Mark Twain’s “The Bad Little Boy” is a short story that tells about its subject which is also the title of the story, told in a third person’s point of view and presented with humor as the story-teller wonders at the characteristics of the main character…
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It is evidently clear from the discussion that Twain’s purpose in the story is to present that not all the bad boys in stories have a change of heart in its conclusion and have a happy ending because they changed from being bad to good but that in real life, bad characters also succeed. Twain’s mention of Sunday school books a number of times to compare their bad boy James to his bad boy Jim emphasizes the difference between the two characters although they have a similar name. Sunday school stories, known for the moral lessons derived from the stories indicate that the character of James is round, developing from being a nuisance to the charming boy everyone wants while Twain aims to present his Jim as a challenge to face realities that there indeed are flat characters like Jim who are static, bad from the beginning to the end of the story. The frequent contradictions of James and Jim in the story establish a strong foundation for this theory. For instance, when Jim sneaked into the pantry for some jam, it was mentioned that he did not do as the other bad boys do in other stories, feeling sorry for their bad actions, kneeling and praying then telling their mothers what bad things they did and asking for forgiveness. Instead, it mentions that the opposite happened to Jim which now puts him in a different category, that instead of becoming better, he became worst, even feeling happy for what he did and prepared for what spanking and discipline that would come from his mother.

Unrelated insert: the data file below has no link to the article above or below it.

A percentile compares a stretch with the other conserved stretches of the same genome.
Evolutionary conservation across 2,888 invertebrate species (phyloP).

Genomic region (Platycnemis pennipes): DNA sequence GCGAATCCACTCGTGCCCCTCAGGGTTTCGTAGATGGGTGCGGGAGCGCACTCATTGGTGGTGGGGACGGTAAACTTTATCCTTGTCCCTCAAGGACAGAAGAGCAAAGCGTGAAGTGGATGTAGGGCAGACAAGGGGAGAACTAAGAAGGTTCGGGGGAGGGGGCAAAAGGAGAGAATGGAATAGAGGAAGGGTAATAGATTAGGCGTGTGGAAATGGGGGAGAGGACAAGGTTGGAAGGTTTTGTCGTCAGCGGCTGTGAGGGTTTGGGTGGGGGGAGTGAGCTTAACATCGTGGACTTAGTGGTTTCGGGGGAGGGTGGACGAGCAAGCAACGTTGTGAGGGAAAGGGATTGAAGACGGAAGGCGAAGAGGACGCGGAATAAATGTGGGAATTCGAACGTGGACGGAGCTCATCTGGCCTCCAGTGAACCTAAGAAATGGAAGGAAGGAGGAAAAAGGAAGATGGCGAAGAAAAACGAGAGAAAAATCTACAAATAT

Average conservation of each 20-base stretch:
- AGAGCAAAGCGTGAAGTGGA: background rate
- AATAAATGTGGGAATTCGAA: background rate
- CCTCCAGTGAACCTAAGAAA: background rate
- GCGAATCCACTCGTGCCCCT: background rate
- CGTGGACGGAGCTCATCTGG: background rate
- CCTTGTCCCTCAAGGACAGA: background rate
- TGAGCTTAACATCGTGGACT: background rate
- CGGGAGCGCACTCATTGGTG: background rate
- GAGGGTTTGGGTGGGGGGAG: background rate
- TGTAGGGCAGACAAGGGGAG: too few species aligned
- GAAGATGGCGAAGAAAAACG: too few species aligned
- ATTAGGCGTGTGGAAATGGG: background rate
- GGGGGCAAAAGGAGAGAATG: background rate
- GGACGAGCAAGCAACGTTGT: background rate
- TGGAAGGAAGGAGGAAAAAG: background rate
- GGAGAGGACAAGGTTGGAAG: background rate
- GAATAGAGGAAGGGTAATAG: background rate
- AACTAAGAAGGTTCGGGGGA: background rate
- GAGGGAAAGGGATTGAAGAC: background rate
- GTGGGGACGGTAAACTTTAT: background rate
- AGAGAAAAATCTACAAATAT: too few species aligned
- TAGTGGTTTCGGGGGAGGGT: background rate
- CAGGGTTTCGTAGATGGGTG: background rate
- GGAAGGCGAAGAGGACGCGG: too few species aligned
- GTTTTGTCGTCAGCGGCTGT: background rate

The story also presents the fact that bad things do not happen to bad people only and likewise, good things do not happen to good people only but that good and bad happen to everyone, contrary to what is usually taught in Sunday schools. This is exemplified by the mention of the main character stealing apples from a farmer’s apple tree and yet did not fall and break his limb, nor fallen in bed for weeks, grieved for what he did but that he successfully came down from the tree with lots of stolen fruits, overpowering the dog and escaping whatever danger there might have been. Drowning on a Sunday did not also happen to Jim while he was out boating when he was supposed to be in church or at home doing what was expected of a good little boy. That he did not blow his fingers off when he run with his father’s gun to go hunting on the Sabbath nor was he caught when he stole the teacher’s pen-knife instead, he broke his moral classmate’s reputation when the pen-knife fell from his cap where Jim placed the stolen item. All throughout the story, Twain presented the argument that there is more to what is written in Sunday stories which should be taught to the children and that would be the realities of life.
The author also presents sarcasm in the few times he mentioned amazement about the luck of the main chara
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